House of Basarab, with interventions of Bogdan-Muşat and Movilești dynasties

Ruler Portrait Years Family Notes
Ștefan I Surdul
(Stephen the Deaf)
1591–1592 Bogdan-Muşat
Alexandru III cel Rău
(Alexander III the Bad)
1592–1593 Bogdan-Muşat also ruled Moldavia (1592)
Mihail II Viteazul
(Michael II the Brave)
1593–1600 Drăculești according to some, the illegitimate son of Petru Pătrașcu cel Bun; also ruled Transylvania (1599–1600) and Moldavia (1600), briefly bringing the three principalities under a personal union.
Nicolae Pătrașcu 1599–1600 Drăculești Son of Michael II, co-ruled with his father since 1599.
Simion Movilă 1600–1601

Radu IX Mihnea 1601–1602



Drăculești son of Minhea II Turcitul
Radu X Șerban 1602–1610

Nephew of Neagoe Basarab. 1st rule
Transylvanian occupation: direct rule of Gabriel Báthory (1611)
Gabriel Movilă 1616

Movilești son of Simion Movilă
Alexandru IV Iliaș 1616–1618

Alexandru V Coconul
(Alexander the Child-Prince)
1623–1627 Drăculești son of Radu Mihnea
Leon Tomșa 1629–1632
Radu XI Iliaș 1632
Matei Basarab 1632–1654 Brâncovenești
Constantin I Șerban 1654–1658 illegitimate son of Radu Șerban
Mihnea III 1658–1659

Pre-Phanariote period


The Ottoman influence in the Wallachian rulers' election grows from the mid-17th century onward. From 1659, the rulers elected are mostly scions of Greek families, and increasingly less linked to the original Wallachian ruling family. The process reached its peak with the called Phanariote period (1715-1859), where, between the rulers, there was already no connection (or a very distant one) with the dynasty of Basarab.

Various dynasties

Ruler Portrait Years Family Notes
Gheorghe Ghica 1659–1660 Ghica
Grigore Ghica I 1660–1664

Radu Leon 1664–1669
Antonie Vodă din Popeşti 1669–1672
Gheorghe Ducas 1673–1678
Șerban Cantacuzino 1678–1688 Cantacuzene
Constantin Brâncoveanu 1688–1714 Brâncovenești
Ștefan Cantacuzino 1714–1715 Cantacuzene
Ruler Portrait Years Family Notes
Nicolae Mavrocordat 1715–1716

Habsburg occupation (1716)
Ioan Mavrocordat 1716–1719 Mavrocordato
Constantin Mavrocordat 1730





Mihai Racoviță 1730–1731

Racoviță 1st rule
Grigore II Ghica 1733–1735

Matei Ghica 1752–1753 Ghica
Constantin Racoviță 1753–1756

Scarlat Ghica 1758–1761

Ștefan Racoviță 1764–1765 Racoviță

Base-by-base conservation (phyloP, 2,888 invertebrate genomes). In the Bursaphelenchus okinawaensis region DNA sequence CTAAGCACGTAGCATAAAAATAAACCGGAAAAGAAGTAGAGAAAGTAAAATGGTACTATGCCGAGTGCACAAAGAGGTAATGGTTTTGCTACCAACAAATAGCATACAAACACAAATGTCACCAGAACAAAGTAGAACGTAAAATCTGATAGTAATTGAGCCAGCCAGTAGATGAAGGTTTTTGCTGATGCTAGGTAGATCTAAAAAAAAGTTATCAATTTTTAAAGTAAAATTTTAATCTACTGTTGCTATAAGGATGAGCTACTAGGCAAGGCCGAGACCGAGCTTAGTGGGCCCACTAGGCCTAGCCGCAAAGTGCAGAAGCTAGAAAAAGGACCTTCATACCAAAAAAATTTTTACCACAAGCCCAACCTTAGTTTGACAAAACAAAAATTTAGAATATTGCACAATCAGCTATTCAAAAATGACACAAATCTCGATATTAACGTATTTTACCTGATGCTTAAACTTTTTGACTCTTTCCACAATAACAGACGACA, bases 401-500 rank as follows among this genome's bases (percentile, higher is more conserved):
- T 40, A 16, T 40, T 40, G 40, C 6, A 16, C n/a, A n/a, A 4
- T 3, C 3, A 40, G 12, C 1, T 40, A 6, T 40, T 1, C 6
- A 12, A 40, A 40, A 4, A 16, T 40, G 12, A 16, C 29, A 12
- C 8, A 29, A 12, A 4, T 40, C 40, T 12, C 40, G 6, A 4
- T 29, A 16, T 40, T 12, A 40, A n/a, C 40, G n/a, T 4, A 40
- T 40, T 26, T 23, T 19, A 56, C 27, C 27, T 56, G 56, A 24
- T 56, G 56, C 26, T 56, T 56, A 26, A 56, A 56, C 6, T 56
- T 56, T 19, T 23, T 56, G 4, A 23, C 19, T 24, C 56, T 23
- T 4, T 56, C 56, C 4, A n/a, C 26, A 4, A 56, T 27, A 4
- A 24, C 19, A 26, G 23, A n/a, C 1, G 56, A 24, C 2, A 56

Alexandru I Ghica 1766–1768 Ghica
Russian occupation (1768)
Grigore III Ghica 1768–1769 Ghica
Russian occupation (1769-1770)
Emanuel Giani Ruset 1770–1771 Rosetti also called Manole or Manolache
Alexander Ypsilantis 1774–1782 Ypsilanti 1st rule
Nicolae Caragea 1782–1783 Caradja
Mihai Suțu 1783–1786


Nicolae Mavrogheni 1786–1789
Habsburg occupation (1789-1790)
Military commander: Prince Josias of Saxe-Coburg
Alexandru Moruzi 1793–1796

Alexander Ypsilantis 1796–1797 Ypsilanti 2nd rule
Constantin Hangerli 1797–1799
Alexandru Suțu 1802 Soutzos
Constantin Ypsilanti 1802–1806 Ypsilanti
Russian occupation (1806-1812)
Ioan Gheorghe Caragea 1812–1818 Caradja
Grigore Brâncoveanu
1818 assisted by Vornic Barbu Văcărescu, Vistier Grigore Ghica and Logofăt Samurcaș
Alexandru Suțu 1818–1821 Soutzos
Grigore Brâncoveanu
Tudor Vladimirescu 1821 leader of the anti-Phanariote uprising
Scarlat Callimachi 1821 Callimachi

Post-Phanariote period

Ruler Portrait Years Family Notes
Grigore IV Ghica 1822–1828 Ghica
Russian occupation (1828-1834)
Military commanders:
Fyodor Pahlen, Pyotr Zheltukhin, and Pavel Kiseleff
Organic Statute government (1832–1856)
Alexandru II Ghica 1834–1842 Ghica
Gheorghe Bibescu 1842–1848 Craiovești / Brâncovenești / Știrbei / Bibescu
Provisional Government 1848 Metropolitan Neofit II, assisted by Christian Tell, Ion Heliade Rădulescu, Ștefan Golescu, Gheorghe Magheru, Gheorghe Scurti
Locotenența domnească
(Regency of three)
1848 Christian Tell, Ion Heliade Rădulescu, Nicolae Golescu
Joint Russian and Ottoman occupation (1848-1851)
Military commanders: Omar Pasha and Alexander von Lüders
Constantin Cantacuzino
Barbu Știrbei 1848–1853

Russian (1853-1854), Ottoman (1854) and Austrian occupations (1854-1856)
military commander: Johann Coronini-Cronberg (1854–56)
Protectorate established by the Treaty of Paris (1856–1859)
Alexandru II Ghica
Caimacam of three 1858–1859 Ioan Manu, Emanoil Băleanu, Ioan A. Filipescu
Alexander John Cuza 1859–1862 also ruled Moldavia in personal union as the United Principalities of Moldavia and Wallachia.
Formal union of Moldavia and Wallachia in 1862 as the Romanian United Principalities.
A new constitution came into effect in 1866 giving the country the official name Romania.

For later rulers, see Domnitor and King of Romania.

See also



  • Constantin Rezachevici (2001). Cronologia critică a domnilor din Țara Românească și Moldova: a. 1324-1881. Editura Enciclopedică. ISBN 9734503863.
  • Treptow, Kurt W. (2000). Vlad III Dracula: The Life and Times of the Historical Dracula. The Center of Romanian Studies. ISBN 973-98392-2-3.


  1. ^ Constantin Rezachevici - "Critical chronology of the lords of Wallachia and Moldova a. 1324 - 1881", Volume I, Enciclopedic Publishing House, 2001, p. 86